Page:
* Tina Sfondeles and Mitchell Armentrout…
Chicago Democrats who supported [the Downstate and suburban pension consolidation] plan argued it’s time for lawmakers from across the state to help the city deal with its pension mess — which the Chicago casino is supposed to do.
“We took a leap of faith, but this body, as somebody said, needs to stop the regionalism and take a leap of faith that will allow Chicago to move forward appropriately and responsibly with a casino that will fund the projects that are going to be built all over this state,” State Rep. Kelly Cassidy, D-Chicago, said during debate of the casino cleanup measure. […]
The revised structure would have introduced a new graduated tax system specific to the Chicago casino with a higher overall tax rate compared to existing casinos but with a smaller percentage going to the state, and a relatively bigger chunk earmarked for the city. […]
That didn’t sit well with some Republicans who viewed it as a special deal for Chicago.
* The Center Square…
In a show of frustration over the lack of support for Chicago Mayor Lori Lightfoot’s proposed changes that would have allowed a casino there, Chicago lawmakers pulled their support and asked for others to do the same on a bill that, had it failed, could have held up the state’s other casinos and the rollout of sports gambling.
When an amended Senate Bill 222 was called in the House, Chicago lawmakers began cryptically prodding state Rep. Bob Rita, D-Blue Island, about why it was being called, why another bill wasn’t being considered, and whether he could alter his bill to inject language into it.
Soon, it became clear that the Chicago lawmakers were frustrated with the lack of support from those outside of the city on Senate Bill 516, an amended bill that contained the changes Lightfoot said she’d need to get a Chicago casino off the ground. […]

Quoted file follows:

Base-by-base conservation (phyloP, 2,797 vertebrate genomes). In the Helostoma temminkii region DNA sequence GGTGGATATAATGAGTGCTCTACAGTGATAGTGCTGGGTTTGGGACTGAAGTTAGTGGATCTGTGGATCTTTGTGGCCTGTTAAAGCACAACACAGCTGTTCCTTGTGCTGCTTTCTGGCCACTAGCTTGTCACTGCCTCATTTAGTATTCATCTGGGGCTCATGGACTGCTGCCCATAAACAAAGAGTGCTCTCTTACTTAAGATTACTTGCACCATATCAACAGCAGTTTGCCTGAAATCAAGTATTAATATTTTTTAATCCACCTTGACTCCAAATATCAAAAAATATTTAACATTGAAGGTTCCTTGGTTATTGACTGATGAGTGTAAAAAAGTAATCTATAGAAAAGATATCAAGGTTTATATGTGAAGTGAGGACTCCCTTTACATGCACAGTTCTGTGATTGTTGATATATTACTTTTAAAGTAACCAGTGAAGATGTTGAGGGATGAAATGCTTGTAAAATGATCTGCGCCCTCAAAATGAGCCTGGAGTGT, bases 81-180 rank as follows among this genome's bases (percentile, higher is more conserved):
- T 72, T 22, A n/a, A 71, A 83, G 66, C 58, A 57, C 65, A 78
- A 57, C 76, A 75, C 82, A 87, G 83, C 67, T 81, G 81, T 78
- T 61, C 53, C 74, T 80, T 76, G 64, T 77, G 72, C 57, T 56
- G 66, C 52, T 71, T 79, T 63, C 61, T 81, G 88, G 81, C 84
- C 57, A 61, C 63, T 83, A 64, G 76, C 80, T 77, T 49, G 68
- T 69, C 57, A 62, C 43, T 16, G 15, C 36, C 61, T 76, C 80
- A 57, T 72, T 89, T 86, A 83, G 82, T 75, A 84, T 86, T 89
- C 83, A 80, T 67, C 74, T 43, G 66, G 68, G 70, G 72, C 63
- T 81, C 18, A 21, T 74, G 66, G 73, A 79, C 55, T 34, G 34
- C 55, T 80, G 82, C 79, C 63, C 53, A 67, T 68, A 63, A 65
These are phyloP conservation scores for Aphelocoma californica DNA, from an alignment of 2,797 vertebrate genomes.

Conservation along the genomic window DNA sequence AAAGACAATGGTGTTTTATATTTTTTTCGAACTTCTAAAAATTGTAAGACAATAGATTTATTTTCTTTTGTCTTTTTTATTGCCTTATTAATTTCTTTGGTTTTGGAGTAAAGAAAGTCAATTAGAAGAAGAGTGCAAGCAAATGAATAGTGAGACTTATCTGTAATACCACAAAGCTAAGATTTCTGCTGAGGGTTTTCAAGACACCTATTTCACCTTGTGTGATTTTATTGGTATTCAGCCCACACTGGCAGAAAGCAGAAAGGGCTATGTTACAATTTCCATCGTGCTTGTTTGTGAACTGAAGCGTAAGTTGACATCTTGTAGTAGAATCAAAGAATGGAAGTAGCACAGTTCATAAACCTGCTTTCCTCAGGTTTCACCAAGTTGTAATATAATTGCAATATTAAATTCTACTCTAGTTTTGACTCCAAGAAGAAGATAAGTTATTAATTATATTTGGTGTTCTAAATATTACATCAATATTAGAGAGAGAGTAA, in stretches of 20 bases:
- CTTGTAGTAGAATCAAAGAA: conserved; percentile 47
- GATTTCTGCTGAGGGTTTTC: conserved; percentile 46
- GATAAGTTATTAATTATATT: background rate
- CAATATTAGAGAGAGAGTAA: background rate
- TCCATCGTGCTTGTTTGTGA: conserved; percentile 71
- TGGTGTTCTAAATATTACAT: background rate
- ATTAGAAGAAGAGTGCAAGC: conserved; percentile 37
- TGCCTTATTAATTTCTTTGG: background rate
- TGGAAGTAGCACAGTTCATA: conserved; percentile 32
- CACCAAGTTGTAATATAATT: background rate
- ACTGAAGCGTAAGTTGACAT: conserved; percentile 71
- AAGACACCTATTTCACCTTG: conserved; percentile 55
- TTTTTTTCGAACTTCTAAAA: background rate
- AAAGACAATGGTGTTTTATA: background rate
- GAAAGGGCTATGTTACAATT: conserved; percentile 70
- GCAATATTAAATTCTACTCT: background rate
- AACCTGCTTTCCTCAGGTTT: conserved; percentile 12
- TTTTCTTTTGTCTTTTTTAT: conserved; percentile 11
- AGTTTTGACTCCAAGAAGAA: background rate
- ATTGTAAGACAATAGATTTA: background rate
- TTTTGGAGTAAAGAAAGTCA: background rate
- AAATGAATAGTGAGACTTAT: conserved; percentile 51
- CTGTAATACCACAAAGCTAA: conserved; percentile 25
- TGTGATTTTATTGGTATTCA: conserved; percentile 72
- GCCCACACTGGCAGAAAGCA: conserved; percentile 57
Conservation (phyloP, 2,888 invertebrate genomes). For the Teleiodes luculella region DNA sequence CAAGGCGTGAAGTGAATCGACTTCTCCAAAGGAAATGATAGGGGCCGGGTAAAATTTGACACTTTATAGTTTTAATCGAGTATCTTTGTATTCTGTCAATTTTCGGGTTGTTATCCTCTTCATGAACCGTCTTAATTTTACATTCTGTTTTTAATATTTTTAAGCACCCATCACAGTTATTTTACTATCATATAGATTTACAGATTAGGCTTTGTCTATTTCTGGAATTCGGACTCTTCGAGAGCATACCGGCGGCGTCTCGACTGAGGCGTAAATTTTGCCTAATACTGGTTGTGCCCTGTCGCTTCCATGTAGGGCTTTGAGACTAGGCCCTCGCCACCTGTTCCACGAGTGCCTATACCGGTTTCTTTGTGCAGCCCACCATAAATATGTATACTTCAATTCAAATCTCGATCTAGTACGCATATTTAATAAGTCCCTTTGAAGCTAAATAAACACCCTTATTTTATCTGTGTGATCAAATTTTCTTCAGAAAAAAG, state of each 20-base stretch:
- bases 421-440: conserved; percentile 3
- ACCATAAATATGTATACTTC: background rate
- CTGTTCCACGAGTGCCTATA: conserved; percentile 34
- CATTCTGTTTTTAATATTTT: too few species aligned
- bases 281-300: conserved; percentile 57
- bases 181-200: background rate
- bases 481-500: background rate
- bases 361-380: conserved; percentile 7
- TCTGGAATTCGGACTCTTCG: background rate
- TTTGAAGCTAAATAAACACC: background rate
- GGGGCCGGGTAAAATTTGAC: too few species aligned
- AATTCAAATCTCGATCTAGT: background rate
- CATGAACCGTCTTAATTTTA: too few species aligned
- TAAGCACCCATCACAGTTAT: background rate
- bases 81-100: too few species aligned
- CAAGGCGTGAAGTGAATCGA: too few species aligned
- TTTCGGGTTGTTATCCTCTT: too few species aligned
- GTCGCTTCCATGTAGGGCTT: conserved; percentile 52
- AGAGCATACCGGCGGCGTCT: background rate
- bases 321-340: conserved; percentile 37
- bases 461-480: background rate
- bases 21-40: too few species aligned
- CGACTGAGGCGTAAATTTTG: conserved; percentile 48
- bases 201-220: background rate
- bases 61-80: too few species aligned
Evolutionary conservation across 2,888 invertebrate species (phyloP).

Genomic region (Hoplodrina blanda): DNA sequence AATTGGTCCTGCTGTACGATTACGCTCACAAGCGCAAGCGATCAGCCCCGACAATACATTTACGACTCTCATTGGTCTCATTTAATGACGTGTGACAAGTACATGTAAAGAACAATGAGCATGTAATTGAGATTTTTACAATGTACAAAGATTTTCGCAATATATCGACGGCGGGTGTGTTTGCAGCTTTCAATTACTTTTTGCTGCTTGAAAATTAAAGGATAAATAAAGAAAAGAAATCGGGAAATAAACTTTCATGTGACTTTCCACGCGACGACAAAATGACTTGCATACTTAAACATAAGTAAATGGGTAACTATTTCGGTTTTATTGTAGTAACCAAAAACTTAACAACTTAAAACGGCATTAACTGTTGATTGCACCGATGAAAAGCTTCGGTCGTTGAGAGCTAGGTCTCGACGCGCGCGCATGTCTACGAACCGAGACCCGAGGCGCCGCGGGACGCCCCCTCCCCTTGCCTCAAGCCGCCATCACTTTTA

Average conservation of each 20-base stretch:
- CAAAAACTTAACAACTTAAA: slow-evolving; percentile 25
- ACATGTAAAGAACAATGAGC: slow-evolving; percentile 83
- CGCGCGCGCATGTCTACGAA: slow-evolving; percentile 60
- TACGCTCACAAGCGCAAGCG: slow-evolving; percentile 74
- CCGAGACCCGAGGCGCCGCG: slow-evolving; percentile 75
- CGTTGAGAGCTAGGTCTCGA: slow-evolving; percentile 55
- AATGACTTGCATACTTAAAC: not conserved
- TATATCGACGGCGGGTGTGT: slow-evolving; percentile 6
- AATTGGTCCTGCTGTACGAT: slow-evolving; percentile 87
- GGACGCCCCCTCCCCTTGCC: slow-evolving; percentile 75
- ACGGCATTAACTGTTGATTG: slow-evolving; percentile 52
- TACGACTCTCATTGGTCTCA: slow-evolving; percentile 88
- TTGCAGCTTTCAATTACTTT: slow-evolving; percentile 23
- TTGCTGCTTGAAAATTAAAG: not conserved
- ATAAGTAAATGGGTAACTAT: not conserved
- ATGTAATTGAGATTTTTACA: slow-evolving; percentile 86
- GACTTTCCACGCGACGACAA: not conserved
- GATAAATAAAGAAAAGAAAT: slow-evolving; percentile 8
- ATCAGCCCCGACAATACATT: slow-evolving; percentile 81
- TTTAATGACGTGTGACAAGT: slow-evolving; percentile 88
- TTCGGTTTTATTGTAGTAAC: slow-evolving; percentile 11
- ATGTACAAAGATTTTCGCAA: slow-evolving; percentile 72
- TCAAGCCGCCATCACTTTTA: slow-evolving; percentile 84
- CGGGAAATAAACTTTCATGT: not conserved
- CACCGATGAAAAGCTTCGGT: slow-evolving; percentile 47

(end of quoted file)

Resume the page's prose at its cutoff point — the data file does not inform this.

Chicago lawmakers contended that those opposing the casino bill were endangering the state’s infrastructure bill as well.
“You’re right, this is a simple technical bill and the reality is that this could jeopardize the vertical capital projects,” said Rep. Kelly Cassidy, D-Chicago. “But, do you know what else is going to jeopardize the vertical capital projects? Not having a Chicago casino.”
* From Amanda Vinicky’s WTTW story…
“I was identified as the point person for the House Republican caucus a year and a half ago on gaming issues. And throughout this whole thing, since the spring session, the city of Chicago has not approached me once – not a phone call, not an email, not a meeting – to talk about the Chicago casino,” said Rep. Tim Butler, R-Springfield.
On the one hand, I can see Rep. Cassidy’s point. Chicago Democrats voted with Downstate and suburban members on the first responder pension consolidation plan, but then they couldn’t get support for a bill that would help their first responder pension systems.
On the other hand, the city’s push started too late (you don’t run out of time at the Statehouse, you start too late) and there were serious problems with the way the whole thing was handled, so the accusations could be seen as a deflection of blame from the mayor.